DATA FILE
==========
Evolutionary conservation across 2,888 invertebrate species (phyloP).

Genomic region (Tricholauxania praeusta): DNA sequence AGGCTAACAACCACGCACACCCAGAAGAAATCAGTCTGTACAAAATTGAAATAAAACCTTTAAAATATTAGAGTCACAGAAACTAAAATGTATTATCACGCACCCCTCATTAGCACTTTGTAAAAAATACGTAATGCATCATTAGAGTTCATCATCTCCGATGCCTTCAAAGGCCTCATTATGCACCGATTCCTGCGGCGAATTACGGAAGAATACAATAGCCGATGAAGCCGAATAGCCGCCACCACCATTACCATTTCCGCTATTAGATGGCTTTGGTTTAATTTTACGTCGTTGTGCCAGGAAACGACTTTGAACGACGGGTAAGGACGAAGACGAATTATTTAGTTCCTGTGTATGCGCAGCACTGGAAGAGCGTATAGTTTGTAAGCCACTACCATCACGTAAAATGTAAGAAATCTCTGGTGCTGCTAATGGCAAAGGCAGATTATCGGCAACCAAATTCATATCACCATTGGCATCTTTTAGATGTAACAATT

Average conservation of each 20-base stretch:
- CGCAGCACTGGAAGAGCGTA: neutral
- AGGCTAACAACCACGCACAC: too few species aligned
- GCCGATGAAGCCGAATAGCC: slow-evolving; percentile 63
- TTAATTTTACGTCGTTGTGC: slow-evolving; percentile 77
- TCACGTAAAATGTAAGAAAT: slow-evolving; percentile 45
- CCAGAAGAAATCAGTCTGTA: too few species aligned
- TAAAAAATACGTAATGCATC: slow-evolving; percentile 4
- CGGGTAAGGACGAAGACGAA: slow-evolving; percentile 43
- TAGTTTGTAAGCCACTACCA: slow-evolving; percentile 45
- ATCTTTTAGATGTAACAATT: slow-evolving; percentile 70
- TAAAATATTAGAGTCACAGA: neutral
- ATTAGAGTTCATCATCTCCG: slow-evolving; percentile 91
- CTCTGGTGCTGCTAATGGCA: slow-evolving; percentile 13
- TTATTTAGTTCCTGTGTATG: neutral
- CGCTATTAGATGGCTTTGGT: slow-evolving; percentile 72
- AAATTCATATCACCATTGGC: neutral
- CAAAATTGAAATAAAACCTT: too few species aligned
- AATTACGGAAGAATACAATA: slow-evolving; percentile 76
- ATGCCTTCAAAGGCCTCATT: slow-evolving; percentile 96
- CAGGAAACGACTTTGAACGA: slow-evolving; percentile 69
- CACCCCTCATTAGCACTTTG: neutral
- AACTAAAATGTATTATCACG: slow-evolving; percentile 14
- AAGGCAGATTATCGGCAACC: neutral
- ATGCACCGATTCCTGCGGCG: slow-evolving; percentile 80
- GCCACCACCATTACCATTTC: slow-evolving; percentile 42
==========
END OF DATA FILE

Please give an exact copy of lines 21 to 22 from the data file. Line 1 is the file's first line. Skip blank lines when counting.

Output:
- AATTACGGAAGAATACAATA: slow-evolving; percentile 76
- ATGCCTTCAAAGGCCTCATT: slow-evolving; percentile 96